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Society

Pope Francis Returns to Vatican 10 Days After Surgery

ROME — Pope Francis was discharged from a Rome hospital and returned home to the Vatican on Wednesday, 10 days after undergoing surgery to remove half his colon.

Francis, 84, sat in the passenger seat of the Ford car, which left Rome's Gemelli Polyclinic around 10:45 a.m. (0845 GMT; 4:45 a.m. EDT). He made a stop to pray at Rome's Santa Maria Maggiore basilica, which has a beloved icon of the Virgin Mary which Francis always visits after returning home from a foreign trip. 

After the brief stop, Francis' small motorcade approached a side entrance to the Vatican. The Ford stopped before reaching the gate and Francis got out with the help of a bodyguard. He greeted some Italian security guards — two army soldiers standing guard and a handful of Italian police motorcycle escorts — and got back in the car, which then entered the Vatican through the Perugino gate. 

Francis had half of his colon removed for a severe narrowing of his large intestine on July 4, his first major surgery since he became pope in 2013. It was a planned procedure, scheduled for early July when the pope's audiences are suspended anyway and Francis would normally take some time off.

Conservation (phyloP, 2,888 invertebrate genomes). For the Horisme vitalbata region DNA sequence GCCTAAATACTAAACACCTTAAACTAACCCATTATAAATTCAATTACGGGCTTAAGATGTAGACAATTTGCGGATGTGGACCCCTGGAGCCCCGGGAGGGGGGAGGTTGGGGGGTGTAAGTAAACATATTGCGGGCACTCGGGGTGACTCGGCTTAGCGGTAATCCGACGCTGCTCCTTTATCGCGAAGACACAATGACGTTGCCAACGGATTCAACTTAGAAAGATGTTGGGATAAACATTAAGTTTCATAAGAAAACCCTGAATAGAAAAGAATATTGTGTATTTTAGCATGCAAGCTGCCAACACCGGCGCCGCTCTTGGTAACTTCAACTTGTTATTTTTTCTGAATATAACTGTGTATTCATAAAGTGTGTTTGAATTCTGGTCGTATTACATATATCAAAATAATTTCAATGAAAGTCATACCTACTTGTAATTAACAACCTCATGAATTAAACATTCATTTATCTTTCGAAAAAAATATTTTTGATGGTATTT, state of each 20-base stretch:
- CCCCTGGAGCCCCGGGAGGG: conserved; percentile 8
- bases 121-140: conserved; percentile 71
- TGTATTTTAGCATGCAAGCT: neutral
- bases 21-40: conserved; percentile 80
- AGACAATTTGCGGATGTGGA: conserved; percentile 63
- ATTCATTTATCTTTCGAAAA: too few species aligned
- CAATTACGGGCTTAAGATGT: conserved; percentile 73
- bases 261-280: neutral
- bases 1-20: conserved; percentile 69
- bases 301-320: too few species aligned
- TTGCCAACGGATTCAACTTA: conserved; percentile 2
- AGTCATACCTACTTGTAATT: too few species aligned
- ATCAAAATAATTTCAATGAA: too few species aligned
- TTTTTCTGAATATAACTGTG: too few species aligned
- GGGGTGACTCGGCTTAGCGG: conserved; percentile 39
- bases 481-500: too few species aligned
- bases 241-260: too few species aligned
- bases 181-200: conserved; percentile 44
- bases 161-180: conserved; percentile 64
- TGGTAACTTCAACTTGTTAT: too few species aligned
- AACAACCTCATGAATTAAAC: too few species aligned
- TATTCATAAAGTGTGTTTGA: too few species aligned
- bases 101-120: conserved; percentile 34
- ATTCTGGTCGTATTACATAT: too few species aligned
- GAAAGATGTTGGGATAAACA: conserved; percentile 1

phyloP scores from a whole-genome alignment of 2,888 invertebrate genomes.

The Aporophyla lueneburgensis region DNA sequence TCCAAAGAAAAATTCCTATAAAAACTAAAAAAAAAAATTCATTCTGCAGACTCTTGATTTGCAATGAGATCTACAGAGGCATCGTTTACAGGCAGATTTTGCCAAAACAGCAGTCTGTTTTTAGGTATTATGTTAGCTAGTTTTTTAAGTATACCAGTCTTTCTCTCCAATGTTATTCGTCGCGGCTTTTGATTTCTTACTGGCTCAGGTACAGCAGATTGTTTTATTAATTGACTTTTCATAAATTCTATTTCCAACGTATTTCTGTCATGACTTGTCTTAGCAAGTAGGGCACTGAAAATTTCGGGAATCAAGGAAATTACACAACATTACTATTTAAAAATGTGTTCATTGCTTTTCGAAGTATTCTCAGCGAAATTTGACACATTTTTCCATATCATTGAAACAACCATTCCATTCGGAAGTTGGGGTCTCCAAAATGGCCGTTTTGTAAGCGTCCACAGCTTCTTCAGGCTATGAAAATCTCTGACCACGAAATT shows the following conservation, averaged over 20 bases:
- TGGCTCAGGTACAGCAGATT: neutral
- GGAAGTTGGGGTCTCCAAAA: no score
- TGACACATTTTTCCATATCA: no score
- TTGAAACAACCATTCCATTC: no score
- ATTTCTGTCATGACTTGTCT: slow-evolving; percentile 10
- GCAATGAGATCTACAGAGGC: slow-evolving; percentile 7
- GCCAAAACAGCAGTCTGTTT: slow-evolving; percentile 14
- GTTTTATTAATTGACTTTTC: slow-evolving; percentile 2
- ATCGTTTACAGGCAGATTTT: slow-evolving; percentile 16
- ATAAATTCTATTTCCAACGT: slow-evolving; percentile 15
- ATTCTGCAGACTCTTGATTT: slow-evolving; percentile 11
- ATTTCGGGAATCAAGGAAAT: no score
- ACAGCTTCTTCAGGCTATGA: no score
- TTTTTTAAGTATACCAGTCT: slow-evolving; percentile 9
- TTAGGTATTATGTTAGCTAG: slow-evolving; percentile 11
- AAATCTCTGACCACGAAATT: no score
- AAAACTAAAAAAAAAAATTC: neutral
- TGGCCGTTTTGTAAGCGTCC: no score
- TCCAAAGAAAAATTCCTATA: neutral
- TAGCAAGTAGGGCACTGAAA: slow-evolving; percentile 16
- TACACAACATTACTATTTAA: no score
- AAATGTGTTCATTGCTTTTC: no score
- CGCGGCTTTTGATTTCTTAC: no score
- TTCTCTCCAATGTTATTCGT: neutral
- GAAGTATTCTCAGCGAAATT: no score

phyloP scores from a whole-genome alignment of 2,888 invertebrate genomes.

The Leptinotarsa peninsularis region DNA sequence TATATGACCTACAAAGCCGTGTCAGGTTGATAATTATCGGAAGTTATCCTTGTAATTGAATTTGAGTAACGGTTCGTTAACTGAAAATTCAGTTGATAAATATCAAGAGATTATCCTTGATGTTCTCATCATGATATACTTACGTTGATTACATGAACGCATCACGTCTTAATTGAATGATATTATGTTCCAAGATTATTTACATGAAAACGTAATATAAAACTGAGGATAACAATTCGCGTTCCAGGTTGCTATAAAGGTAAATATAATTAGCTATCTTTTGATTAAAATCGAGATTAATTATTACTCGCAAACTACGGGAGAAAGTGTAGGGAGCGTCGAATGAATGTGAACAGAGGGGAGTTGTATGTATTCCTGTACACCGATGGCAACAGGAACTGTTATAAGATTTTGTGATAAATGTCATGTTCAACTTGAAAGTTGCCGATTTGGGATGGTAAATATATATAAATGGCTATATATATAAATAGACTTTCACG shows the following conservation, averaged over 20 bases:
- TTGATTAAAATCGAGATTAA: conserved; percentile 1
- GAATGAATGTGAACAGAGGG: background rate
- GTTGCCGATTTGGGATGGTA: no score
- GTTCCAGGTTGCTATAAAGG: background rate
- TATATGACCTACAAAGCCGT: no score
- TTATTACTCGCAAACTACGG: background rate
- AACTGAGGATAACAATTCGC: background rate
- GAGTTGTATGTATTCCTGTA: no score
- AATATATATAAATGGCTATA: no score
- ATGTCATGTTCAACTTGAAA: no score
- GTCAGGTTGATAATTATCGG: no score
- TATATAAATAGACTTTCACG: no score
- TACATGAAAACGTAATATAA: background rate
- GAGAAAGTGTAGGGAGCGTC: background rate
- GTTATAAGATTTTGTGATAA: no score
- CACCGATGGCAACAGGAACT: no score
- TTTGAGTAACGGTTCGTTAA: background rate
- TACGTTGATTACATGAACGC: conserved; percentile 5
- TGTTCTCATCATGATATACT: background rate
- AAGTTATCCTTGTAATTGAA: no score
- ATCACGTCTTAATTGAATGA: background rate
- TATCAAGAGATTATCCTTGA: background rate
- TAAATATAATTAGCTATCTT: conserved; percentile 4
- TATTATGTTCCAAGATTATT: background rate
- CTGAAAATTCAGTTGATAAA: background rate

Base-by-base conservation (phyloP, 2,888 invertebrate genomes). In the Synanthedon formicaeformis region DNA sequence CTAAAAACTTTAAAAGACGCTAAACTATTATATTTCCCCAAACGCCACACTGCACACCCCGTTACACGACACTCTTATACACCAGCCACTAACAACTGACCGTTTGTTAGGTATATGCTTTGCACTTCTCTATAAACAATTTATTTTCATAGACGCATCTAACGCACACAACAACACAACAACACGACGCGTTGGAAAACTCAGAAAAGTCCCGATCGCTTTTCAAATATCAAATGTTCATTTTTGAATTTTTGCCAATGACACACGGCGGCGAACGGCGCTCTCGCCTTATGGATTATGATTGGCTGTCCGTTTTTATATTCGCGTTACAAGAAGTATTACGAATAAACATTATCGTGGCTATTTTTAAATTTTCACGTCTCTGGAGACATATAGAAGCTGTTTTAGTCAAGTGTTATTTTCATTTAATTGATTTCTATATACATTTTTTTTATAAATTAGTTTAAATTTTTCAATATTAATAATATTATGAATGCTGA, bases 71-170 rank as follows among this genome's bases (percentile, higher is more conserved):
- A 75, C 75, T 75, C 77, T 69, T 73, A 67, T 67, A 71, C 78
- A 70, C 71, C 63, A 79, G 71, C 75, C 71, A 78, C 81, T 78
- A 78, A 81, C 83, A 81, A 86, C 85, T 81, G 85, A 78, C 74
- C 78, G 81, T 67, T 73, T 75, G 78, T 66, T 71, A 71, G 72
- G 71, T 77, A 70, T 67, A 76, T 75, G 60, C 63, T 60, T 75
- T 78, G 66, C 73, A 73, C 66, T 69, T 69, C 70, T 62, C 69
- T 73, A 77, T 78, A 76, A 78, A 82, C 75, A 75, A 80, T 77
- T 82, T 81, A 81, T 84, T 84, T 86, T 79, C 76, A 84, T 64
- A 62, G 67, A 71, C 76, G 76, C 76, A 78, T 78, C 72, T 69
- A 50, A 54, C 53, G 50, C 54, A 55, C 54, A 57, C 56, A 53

The Vatican spokesman, Matteo Bruni, confirmed Francis' return from the hospital and visit to the Rome basilica. Praying before the icon, Francis "expressed his gratitude for the success of his surgery and offered a prayer for all the sick, especially those he had met during his stay in hospital," Bruni said in the statement.

Francis will have several more weeks to recover before beginning to travel again in September. There are plans for him to visit Hungary and Slovakia in a Sept. 12-15 trip, and then make a quick stop in Glasgow, Scotland, in November to participate in the COP26 climate conference. Other possible trips are also under review.

The Vatican had originally said Francis could be discharged last weekend, but later said he would stay a few days extra for further recovery and rehabilitation therapy.

The pope appeared for the first time in public since the surgery on Sunday, looking in good form as he delivered his weekly prayer from the 10th floor hospital balcony, surrounded by young cancer patients. He used the occasion to call for free health care for all. 

On Tuesday afternoon, the eve of his release, he visited the pediatric cancer ward, which is located on the same floor as the papal hospital suite.

The Argentine pope had part of one lung removed when he was a young man but has otherwise enjoyed relatively robust health.

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